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Archive for October, 2009

P1020876
Sorry, this is turning into a photo/river tripping blog. When in Michigan…
This is me on the Upper Peninsula’s Two-Hearted River, a twisty tea-colored little woodland stream that finally slips through a gauntlet of dunes and dumps into Lake Superior, which, as you know, is like God’s own birdbath. The Two-Hearted is the nominal setting of Ernest Hemingway’s short story “Big Two-Hearted River,” which is collected in The Nick Adams Stories.
My friend Fred Maxwell says that he read on Wikipedia that it’s thought that Hemingway, like a true stingy-ass honey-hole-hiding fisherman, was actually describing the UP’s Fox River in his story, but gave it the Two-Hearted’s name, perhaps to throw off tourists and poachers, or maybe because Two-Hearted is just such a goddamn beautiful name for a river. I haven’t bothered to look it up. I’m not sure it matters to me.
I spent two days and one night on it, maybe 24 miles’ worth, the first day portaging 13 unstable logjams and the second day blissing the fuck out.
When I put in there was a guy walking down the bank fishing. About halfway downriver at the state campground where I camped there was another guy with an RV and an ATV who left in the morning to fish for steelhead. The night before he came over and looked at my anemic little sock-drying campfire and offered to let me borrow his chainsaw. I thanked him but no. I asked and he explained to me why there are salmon out there nowhere near the sea. It’s because they were imported to the Great Lakes purposefully to eat a smaller fish that was imported to the Great Lakes accidentally, and they started spawning up these little tea-colored woodland streams. More or less. They’re stocked as sport fish as well.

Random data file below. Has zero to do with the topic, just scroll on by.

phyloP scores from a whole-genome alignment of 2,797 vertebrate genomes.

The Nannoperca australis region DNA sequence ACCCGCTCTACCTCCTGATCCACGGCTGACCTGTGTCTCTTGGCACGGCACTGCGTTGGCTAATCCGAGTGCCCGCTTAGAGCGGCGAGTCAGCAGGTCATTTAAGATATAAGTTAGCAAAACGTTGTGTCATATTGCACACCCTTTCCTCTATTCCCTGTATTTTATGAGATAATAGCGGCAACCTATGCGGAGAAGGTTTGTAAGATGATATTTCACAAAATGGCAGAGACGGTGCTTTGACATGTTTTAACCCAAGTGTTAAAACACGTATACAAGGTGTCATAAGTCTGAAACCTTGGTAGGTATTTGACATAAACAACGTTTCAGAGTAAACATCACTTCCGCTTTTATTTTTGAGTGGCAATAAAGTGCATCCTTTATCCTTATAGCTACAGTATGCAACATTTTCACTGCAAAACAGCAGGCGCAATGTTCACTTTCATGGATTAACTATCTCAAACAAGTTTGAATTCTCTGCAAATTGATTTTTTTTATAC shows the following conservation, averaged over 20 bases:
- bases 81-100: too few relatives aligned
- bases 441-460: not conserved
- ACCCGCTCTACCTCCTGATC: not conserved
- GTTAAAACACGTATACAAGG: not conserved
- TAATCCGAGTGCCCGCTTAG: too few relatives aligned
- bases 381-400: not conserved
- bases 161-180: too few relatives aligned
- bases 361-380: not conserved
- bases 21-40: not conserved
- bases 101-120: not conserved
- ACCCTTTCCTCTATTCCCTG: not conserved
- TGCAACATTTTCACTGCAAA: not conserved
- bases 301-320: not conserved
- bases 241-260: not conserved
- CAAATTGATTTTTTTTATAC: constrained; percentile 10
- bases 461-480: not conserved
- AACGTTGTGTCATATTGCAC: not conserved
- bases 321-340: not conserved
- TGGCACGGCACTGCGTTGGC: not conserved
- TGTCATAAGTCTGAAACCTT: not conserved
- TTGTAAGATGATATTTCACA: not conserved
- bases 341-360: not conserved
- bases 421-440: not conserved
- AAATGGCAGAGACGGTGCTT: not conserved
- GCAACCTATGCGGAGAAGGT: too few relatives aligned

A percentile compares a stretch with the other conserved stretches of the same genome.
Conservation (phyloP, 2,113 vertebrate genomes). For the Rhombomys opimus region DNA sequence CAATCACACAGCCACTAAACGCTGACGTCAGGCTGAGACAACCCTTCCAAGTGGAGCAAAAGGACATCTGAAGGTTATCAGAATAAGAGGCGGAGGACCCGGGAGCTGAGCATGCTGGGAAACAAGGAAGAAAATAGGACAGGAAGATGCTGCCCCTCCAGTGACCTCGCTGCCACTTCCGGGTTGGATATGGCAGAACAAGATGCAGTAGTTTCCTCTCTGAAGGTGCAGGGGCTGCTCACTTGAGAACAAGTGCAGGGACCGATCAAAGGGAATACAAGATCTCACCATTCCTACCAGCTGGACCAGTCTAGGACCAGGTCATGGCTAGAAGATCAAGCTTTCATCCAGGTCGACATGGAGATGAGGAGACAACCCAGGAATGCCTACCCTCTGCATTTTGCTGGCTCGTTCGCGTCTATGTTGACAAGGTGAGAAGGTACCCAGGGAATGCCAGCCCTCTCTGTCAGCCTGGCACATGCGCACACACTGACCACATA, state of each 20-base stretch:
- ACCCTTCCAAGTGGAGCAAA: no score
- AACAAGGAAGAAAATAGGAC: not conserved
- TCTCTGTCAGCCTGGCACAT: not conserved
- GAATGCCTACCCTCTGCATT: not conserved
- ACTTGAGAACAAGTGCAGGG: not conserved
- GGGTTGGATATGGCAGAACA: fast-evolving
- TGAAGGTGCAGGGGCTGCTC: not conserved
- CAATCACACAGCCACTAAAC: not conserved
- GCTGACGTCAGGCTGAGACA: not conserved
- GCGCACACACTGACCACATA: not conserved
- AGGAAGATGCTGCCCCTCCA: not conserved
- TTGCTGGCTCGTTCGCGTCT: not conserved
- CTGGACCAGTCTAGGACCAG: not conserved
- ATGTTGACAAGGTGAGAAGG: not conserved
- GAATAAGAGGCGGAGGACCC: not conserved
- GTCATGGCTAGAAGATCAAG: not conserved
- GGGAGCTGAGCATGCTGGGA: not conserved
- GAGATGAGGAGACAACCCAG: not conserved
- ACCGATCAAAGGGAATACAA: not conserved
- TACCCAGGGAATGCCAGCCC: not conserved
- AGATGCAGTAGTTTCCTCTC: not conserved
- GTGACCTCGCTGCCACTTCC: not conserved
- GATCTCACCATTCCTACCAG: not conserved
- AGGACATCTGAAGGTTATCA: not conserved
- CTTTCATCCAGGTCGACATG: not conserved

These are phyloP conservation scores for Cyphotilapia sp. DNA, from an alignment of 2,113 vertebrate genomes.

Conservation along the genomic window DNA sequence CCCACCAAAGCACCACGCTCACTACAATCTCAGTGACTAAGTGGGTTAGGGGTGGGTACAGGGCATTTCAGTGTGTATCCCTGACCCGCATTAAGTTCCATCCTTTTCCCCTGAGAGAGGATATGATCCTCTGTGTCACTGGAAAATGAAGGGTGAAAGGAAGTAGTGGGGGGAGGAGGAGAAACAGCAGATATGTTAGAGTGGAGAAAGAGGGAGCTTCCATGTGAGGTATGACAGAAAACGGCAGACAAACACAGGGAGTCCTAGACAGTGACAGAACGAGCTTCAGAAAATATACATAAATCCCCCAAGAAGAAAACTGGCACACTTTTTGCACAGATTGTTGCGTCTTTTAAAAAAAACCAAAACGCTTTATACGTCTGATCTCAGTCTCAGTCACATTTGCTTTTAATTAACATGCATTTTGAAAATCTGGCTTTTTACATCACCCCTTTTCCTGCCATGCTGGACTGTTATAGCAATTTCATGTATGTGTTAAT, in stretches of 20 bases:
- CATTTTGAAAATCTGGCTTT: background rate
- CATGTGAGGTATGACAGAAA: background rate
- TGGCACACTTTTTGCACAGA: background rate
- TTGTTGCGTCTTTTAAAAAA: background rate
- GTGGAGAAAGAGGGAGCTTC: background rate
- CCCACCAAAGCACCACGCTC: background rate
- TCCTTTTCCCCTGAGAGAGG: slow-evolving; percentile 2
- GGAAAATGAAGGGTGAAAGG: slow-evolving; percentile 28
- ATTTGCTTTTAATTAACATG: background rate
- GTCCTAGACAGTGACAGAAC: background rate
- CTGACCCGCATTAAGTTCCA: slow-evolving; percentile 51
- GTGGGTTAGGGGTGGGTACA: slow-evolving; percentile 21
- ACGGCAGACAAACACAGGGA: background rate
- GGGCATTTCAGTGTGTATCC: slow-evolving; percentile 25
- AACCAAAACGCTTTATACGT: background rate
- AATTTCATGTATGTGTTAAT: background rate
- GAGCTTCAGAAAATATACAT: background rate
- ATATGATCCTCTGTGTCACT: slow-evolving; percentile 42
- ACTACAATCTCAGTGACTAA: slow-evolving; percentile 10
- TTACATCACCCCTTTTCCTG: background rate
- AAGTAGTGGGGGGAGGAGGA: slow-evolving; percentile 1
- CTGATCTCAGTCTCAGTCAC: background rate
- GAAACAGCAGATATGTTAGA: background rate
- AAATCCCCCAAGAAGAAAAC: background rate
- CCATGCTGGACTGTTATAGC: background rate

I threw a spinner out from the sand ramp for a while but I have yet to discover the finer joys of fishing, though I’m not through looking.
I did take lots of what came out looking like portraits of trees, among other things, and posted the better ones to flickr. The one at top links to Part 1. The one below links to Part 2.
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Last weekend I traveled with my fellow fellows to northern Michigan, in the neighborhood of Boyne City and Lake Charlevoix, for some quality time with the leaves. I stayed over on Sunday and paddled about four blustery hours down the Jordan River, Michigan’s first-designated Wild and Scenic such. Spectacular.

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